Usually our visits end with scripture and or prayer. One of the sad things is that at times those who were threatened with violence or death have no proof, since in some of the countries in Latin America, they are afraid to report the threats to the police for fear that some of them may be connected with the criminals.

One man said that he had received threats on his cell phone, but had to sell it so that he would have money to cross the border. He had no other proof. Others leave with only the clothes on their backs and no money. Some have come to try to earn money for a sick child or parent in their country of origin. One ran from an abusive husband who was trying to kill her only to be captured by a group of men in the U.S. who sexually abused her for two months before she escaped. Travelling across country she was apprehended by Border Patrol. Through counselling with a Psychologist, participation in the STARZ program (for victims of sexual abuse), spiritual counselling, Capacitar, and her strong faith, she was able to begin the healing process.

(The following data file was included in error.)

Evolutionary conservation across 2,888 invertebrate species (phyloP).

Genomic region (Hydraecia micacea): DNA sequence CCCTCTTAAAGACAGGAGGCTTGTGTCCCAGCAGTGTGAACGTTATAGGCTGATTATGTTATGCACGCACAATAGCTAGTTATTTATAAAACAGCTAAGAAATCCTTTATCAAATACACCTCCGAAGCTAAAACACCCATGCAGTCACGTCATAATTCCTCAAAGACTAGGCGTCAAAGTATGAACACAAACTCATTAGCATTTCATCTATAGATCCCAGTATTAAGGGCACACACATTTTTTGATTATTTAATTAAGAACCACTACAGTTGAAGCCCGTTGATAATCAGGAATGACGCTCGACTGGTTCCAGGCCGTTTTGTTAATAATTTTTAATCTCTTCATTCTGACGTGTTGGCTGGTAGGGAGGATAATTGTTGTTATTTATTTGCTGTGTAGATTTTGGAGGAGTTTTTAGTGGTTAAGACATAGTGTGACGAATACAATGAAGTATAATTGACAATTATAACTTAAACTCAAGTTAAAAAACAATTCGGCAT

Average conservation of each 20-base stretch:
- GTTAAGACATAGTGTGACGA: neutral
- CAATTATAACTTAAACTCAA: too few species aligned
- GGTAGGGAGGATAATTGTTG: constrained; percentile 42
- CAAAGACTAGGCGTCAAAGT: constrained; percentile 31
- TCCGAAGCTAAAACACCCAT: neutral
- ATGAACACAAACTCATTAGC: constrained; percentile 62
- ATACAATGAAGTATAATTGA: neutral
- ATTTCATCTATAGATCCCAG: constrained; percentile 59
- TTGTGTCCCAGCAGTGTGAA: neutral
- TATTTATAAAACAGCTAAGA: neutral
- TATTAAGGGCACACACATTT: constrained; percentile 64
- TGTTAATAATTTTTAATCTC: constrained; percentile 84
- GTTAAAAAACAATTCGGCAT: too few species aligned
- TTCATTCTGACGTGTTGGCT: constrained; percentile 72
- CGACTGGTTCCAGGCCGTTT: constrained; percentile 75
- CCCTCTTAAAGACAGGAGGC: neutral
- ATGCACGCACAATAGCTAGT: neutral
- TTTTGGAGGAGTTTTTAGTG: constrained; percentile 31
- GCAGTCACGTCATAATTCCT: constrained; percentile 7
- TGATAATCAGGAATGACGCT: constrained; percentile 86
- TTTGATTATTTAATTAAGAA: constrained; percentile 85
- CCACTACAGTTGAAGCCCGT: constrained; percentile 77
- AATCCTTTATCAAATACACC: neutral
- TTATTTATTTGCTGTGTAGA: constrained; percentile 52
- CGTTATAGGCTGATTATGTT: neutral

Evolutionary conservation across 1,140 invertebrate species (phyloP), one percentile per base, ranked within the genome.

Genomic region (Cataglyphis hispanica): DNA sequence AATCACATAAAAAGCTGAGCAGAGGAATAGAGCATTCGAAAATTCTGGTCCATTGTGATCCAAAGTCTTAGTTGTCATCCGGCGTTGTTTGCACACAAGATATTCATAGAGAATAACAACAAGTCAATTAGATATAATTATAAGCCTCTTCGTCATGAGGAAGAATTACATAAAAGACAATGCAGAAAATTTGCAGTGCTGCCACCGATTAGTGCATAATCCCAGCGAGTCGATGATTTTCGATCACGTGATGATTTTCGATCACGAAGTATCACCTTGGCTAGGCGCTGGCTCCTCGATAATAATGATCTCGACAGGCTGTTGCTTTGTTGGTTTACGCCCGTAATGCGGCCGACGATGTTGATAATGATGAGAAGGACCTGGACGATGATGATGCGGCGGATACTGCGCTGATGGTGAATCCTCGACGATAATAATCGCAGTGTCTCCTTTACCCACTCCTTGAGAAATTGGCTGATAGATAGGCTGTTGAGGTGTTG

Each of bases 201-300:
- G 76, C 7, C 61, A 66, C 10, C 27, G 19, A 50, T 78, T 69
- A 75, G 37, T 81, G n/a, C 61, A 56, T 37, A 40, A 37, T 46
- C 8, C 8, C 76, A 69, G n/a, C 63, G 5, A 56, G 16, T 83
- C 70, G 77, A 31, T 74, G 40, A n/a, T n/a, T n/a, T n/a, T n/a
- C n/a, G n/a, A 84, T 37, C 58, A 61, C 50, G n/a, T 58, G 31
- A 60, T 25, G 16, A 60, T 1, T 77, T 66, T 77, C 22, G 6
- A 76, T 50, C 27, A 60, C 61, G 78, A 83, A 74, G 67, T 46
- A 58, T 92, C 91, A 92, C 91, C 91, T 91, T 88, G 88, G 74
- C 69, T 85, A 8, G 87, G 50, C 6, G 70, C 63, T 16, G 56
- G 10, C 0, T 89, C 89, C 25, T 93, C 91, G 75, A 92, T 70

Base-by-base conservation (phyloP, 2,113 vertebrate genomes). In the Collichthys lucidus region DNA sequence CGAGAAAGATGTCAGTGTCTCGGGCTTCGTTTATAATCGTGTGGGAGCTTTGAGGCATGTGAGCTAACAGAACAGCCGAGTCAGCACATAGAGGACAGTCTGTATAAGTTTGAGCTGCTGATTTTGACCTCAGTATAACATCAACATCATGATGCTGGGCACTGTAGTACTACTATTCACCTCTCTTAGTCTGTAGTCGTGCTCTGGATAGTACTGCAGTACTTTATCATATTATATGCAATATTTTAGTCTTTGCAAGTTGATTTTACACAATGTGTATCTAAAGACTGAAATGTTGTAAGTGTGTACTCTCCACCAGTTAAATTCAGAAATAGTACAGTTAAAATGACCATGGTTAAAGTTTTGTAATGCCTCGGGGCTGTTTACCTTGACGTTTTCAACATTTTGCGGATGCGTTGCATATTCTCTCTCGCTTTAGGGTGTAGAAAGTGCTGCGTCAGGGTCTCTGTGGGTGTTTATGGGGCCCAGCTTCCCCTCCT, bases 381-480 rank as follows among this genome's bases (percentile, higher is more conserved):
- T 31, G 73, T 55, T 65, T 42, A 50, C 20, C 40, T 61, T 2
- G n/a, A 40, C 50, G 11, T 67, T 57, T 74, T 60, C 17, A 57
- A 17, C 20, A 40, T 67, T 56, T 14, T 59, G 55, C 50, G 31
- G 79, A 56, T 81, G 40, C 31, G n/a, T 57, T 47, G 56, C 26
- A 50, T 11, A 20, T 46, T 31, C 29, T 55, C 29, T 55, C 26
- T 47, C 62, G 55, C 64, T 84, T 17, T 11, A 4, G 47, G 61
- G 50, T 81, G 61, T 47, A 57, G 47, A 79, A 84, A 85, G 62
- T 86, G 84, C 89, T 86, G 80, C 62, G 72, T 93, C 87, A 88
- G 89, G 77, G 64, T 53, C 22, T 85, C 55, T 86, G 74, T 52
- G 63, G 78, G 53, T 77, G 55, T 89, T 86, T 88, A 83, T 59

I have learned from the detainees as well. Many of them have a strong faith in God that supports them during this time. At times they feel alone and an absence of God, but hold to their faith that everything will work out according to God’s will for them. I have needed to reflect on my own faith in times of difficulty. Detainees find support from prayer together in the barracks, as well as in the religious services offered for the various denominations.

Part of accompaniment is to respond to the requirements of the various religions. At first I felt that giving out special diet cards to those whose religion required it was just a task, but I began to see that the manner in which I approached each detainee at this time was a chance to be present, even when I could not speak their language. This came home to me when the Sikhs began to greet me each time they saw me with "Namaste" (meaning the Sacred in me greets the Sacred in you.)